‘Those who flow as life flows know they need no other force.’
A healthy organisation is a system that is in coherence with its purpose and able to fluidly adapt in partnership with a dynamic environment.
Imagine a murmuration of starlings, each sensing and responding perfectly to external and internal motion, an ease in this aerial dance.
Giles Hutchins in ‘Leading by Nature’ writes that regenerative leaders and organisations must be in a process of ‘letting go of old ways of being and generating a fresh way of both responding externally and recreating itself internally.’
There’s a shift here, for our being, thinking and doing, that represents a return to what we intuitively know, and have forgotten: how to relate in full participation with each other and our changing environment.
We hope these five ideas are a useful stimulus as you consider this shift.
- In Harmony with Nature
The major problems in the world are the result of the difference between how nature works and how people think. Gregory Bateson
Here are two ideas from nature that might influence how you perceive and respond to the world around you.
The micro reflects the macro and vice-versa — Fibonacci patterns show up from space to cauliflower. The tiniest most mundane act reflects the biggest creations we can imagine. Kat Aaron
In other words, ‘what we practise at the small scale sets the pattern for the whole system’ (brown, 2017). This insight has reverberations for personal and systemic change.
For example, if you want to soften a pattern in your own behaviour, focus on the smallest change within the bigger pattern, trusting that it will ripple out to other spheres of your life.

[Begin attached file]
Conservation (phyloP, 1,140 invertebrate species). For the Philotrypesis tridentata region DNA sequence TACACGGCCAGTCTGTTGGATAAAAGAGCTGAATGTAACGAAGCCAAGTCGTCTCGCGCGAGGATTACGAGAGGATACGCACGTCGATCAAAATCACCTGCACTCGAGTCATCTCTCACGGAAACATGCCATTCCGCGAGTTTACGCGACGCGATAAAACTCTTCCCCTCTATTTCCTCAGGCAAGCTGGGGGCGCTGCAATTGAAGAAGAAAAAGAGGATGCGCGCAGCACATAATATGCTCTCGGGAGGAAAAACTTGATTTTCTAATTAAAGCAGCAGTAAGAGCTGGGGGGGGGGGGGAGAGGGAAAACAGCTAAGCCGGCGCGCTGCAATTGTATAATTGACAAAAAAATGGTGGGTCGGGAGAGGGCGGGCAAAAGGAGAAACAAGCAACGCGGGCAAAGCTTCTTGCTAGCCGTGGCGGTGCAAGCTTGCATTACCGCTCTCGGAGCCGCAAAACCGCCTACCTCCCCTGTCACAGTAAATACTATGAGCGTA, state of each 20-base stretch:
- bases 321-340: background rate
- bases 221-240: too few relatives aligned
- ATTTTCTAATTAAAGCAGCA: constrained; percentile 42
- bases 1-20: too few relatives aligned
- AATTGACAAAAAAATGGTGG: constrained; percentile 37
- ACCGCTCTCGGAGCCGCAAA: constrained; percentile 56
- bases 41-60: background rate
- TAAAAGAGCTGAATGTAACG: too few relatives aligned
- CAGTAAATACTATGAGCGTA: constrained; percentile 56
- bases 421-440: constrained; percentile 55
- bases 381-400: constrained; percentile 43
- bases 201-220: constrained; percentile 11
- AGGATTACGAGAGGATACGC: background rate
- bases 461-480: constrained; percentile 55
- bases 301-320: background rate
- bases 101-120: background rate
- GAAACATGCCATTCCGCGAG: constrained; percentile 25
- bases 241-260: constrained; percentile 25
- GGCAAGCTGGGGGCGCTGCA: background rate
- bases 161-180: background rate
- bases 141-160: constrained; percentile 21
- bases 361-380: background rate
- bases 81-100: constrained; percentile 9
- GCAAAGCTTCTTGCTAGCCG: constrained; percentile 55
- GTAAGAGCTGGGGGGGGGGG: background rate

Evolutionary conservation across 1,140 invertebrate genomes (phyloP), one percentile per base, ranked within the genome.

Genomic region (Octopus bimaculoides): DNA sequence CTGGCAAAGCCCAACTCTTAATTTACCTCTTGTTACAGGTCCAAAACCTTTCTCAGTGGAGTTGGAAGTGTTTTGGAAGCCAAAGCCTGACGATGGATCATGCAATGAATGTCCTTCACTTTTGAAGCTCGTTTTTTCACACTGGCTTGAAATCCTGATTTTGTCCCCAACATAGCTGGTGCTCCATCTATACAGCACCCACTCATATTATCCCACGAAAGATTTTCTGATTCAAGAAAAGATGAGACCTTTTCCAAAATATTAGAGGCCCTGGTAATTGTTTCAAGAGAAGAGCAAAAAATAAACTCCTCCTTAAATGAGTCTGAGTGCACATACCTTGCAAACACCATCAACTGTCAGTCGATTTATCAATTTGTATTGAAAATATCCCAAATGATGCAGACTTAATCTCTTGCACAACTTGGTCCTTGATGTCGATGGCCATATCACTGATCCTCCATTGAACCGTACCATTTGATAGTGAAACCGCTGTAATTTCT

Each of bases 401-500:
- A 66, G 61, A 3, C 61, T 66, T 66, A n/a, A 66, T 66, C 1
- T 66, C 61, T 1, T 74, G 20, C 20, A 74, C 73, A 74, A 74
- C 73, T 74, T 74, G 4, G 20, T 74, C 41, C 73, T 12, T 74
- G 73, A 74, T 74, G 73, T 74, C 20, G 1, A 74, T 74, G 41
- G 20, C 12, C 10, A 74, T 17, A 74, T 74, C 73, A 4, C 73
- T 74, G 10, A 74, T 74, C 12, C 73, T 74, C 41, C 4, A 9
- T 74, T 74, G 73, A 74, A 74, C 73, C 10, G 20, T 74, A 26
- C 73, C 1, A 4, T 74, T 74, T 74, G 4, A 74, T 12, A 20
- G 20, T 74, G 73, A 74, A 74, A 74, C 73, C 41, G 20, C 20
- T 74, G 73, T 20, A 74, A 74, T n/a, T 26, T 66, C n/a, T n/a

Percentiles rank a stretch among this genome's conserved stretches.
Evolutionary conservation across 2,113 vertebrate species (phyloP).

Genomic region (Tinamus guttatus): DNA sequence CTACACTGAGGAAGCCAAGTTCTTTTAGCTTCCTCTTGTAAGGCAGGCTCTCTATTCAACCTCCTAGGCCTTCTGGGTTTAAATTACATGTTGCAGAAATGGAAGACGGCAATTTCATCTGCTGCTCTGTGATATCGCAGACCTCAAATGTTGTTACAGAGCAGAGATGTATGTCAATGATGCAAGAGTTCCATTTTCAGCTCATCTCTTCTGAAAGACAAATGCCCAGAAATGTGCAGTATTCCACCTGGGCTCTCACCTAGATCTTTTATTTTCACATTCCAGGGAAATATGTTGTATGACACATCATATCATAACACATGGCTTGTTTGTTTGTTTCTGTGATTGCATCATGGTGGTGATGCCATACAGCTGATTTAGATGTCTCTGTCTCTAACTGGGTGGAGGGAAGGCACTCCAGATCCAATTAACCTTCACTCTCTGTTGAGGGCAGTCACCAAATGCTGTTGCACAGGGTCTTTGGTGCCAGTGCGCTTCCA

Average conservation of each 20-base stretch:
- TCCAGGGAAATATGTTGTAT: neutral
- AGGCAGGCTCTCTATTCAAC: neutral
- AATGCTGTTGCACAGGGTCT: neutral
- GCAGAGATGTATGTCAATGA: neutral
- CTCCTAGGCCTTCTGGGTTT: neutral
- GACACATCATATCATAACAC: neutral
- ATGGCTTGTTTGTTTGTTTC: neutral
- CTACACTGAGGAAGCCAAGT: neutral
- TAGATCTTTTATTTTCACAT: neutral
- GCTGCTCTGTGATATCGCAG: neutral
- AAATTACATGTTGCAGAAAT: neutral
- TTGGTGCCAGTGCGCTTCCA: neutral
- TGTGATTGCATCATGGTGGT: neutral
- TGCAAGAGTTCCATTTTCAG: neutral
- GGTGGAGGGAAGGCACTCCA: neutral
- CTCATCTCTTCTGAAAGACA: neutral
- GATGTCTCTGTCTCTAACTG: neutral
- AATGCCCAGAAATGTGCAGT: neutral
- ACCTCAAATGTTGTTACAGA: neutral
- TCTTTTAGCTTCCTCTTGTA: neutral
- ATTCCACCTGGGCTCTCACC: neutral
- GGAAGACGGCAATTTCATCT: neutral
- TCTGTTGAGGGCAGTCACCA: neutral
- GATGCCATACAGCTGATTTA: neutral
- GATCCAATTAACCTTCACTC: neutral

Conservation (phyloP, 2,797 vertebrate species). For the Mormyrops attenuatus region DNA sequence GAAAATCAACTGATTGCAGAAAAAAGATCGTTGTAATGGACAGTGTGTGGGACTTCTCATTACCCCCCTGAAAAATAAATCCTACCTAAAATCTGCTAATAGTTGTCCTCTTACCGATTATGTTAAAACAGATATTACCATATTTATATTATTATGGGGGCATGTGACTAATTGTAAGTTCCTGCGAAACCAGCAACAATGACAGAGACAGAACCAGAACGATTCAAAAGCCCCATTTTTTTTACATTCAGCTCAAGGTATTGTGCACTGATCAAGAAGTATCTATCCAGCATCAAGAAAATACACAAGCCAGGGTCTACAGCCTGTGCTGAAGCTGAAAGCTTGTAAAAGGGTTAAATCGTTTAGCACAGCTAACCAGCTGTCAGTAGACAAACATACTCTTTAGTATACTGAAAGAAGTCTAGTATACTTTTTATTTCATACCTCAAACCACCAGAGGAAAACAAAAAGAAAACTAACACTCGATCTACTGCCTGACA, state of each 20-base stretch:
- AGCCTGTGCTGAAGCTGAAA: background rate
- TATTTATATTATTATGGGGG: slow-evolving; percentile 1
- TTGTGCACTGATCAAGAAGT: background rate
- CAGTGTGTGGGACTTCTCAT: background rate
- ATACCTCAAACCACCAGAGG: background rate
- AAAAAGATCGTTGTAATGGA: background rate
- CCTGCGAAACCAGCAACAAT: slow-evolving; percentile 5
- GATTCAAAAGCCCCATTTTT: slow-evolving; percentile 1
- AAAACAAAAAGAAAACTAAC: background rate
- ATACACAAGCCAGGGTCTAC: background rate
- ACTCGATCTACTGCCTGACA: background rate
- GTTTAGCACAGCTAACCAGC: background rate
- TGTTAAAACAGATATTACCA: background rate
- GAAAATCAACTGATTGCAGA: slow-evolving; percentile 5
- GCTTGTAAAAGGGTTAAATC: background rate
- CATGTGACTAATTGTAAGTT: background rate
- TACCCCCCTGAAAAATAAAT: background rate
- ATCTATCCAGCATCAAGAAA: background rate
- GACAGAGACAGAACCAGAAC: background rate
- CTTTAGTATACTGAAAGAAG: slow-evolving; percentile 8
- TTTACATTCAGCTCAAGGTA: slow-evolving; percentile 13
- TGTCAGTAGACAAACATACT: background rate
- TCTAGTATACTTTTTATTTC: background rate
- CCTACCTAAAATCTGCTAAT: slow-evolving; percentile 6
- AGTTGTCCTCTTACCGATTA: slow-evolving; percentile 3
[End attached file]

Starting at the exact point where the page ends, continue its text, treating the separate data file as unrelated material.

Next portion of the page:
For example, if there’s a relationship you are finding challenging, experiment with a small, generative shift in your behaviour. Notice how softening this one cell of a brittle pattern influences other contexts.
Similarly, if you are shaping systemic change in your organisation, consider the smallest opportunity for that change and practise it there.
- Change is constant
Like flowing water, we can choose to accept we are forever in a state of change and adaptation. When we are in fear or tension, we contract, resisting this flow and stagnating, but change will happen with or without us.
We recently learnt that Charles Darwin’s well-used phrase ‘survival of the fittest’ is not about competition. What he actually wrote in Origin of the Species, was ‘survival of the fit.’ In other words, our capacity to thrive is predicated on our ability to adapt alongside the conditions around us to find our best fit, not to compete with elements around us.
To welcome this sense of continual motion, experiment with using more verbs and fewer nouns:, I am thinking, feeling, noticing, sensing, experiencing, moving…
- The Principles of Systemic Health
These four systemic principles are a useful lens to try if there is stuckness in an organisation that can’t be explained at the surface. To restore flow, pay attention to these principles. Where are they being honoured, and where are they being transgressed or ignored?
Acknowledge what is
To change a system, start by acknowledging what is.
Just as it is.
Those who joined the system first need to be acknowledged before those who follow can find their authority.
Everybody in the system has an equal right to belong. If people leave badly, and their contribution is not acknowledged, they continue to influence the system.
There needs to be a continuous balancing of giving and receiving for the system to remain in flow.
In his book ‘Systemic Coaching and Constellations’ John Whittington uses these principles in his definition of organisational health:
Everyone has a safe and respected place in the system.
Skills and contributions are acknowledged and included.
Contributions from the past are remembered
People who stay and leave flourish
There is a balance of giving and receiving
People feel safe and know they belong
There is flow, clarity and ease